goods on stacked shelves, or beholding dumb invertebrates trapped behind an aquarium window. They only delay at the centre of the room where a projection shows ranked Nazi Stormtroopers sweeping across the floor to loom up over the walls. It changes to scenes of decadent Berlin and then to footage of the infamous ‘Degenerate Art’ Exhibition which toured cities across Germany in 1937 on Dr Goebbels’s orders. This installation is designed to attract the visitor’s attention and to contextualise and present a background to the fate of the surrounding artworks. It is a novel and intriguing device, ingenious in its way and acts as a bridge for the uninitiated to cross and get closer to the paintings and prints. This display is explained to me in depth by the curator of fine arts at the museum Simon Lake, who is the dedicated guardian of the German collection and its most enthusiastic promoter. My first question is why Leicester?
Nineteenth and twentieth-century German art is rare in British museums; modern art even more so. Yet the Leicester collection has been here all along, comfortably ensconced at the heart of England. Its presence in Leicester is partially a result of a progressive arts policy upheld by one Arthur C. Sewter, an art assistant who organised an exhibition in 1936 which added the likes of Kandinsky, Ernst, Klee to the more predictable roster of home-grown artists. This policy was then consolidated in the war years by legendary curator Trevor Thomas (1907-1993). The core of the collection is fifty German Expressionist works which originated from the so-called Hess collection. Alfred Hess was a wealthy Jewish shoe manufacturer from Erfurt who through the 1920s owned a vast private collection of some 4,000 contemporary works, acknowledged as one of the most impressive in Germany. But in 1931 Hess died suddenly aged only 52. Hess left behind a wife, a daughter Tekla and a son Hans. As Germany allowed the shackles of Nazism to be fitted, Hans fled Nazi persecution, first to America then England, while Tekla remained in Germany doing her best to safeguard the collection as the outlook for Jews rapidly deteriorated.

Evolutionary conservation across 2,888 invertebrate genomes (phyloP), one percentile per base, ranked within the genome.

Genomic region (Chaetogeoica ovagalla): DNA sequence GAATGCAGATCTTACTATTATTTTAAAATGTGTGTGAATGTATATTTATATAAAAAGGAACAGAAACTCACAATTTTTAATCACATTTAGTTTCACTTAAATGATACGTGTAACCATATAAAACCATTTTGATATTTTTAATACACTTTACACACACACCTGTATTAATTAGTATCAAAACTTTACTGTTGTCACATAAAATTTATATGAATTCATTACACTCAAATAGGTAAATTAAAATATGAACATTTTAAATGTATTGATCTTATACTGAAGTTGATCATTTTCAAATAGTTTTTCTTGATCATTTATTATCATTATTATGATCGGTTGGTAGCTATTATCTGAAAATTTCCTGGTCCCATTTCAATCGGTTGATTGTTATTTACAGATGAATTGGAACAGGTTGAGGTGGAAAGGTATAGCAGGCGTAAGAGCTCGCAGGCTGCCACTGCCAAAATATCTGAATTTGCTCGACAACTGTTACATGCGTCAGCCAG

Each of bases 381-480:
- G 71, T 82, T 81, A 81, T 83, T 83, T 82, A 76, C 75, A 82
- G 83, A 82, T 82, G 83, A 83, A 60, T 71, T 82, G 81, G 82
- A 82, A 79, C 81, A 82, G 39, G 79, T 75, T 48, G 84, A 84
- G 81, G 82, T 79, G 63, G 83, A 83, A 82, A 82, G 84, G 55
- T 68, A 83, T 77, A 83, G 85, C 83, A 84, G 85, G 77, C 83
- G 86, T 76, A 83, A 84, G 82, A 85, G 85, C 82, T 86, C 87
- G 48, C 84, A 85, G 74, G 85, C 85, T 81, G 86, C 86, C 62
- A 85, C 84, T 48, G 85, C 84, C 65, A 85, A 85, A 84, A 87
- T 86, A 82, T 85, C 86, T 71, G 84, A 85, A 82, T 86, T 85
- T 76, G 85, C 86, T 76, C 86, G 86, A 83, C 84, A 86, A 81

In the ensuing years, much was lost or sold. Although Tekla had tried to save precious works by placing them with Swiss galleries, many of these were returned to Germany by Nazi decree. Tekla finally fled Germany in 1939 and during the war moved to Leicester. The art works amassed by